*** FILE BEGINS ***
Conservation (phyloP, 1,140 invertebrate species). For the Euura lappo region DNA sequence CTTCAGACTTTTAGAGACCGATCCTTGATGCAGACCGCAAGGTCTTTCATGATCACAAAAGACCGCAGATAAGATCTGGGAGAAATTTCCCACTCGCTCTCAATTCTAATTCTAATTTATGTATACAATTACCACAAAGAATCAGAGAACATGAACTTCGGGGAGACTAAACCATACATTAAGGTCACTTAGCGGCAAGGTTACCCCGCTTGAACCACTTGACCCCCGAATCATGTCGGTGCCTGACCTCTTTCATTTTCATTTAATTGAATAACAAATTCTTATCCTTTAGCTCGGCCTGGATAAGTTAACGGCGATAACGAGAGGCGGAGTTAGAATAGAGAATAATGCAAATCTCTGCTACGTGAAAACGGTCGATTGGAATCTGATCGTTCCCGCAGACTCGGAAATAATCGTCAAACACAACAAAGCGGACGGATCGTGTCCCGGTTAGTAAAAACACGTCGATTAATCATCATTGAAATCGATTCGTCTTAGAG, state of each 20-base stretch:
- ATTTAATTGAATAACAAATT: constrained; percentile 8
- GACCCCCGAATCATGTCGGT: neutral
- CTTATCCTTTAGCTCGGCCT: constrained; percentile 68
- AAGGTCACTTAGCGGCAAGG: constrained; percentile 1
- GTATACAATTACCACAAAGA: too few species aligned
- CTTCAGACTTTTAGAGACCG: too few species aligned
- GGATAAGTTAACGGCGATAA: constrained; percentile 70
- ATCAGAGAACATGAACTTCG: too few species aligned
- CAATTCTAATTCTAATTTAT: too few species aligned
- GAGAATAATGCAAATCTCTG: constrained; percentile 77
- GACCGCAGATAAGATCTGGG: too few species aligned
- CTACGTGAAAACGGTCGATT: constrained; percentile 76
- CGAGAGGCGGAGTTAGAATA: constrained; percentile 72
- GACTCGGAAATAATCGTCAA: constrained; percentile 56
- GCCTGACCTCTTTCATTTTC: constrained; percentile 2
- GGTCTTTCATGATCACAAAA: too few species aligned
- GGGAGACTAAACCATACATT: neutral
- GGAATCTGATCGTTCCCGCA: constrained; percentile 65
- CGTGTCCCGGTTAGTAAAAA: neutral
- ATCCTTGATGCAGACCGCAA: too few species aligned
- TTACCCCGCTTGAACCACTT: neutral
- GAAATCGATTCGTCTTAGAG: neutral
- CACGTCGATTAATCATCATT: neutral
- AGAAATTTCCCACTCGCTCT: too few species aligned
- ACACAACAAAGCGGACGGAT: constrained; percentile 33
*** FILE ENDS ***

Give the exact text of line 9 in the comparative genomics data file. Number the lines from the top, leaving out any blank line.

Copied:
- ATCAGAGAACATGAACTTCG: too few species aligned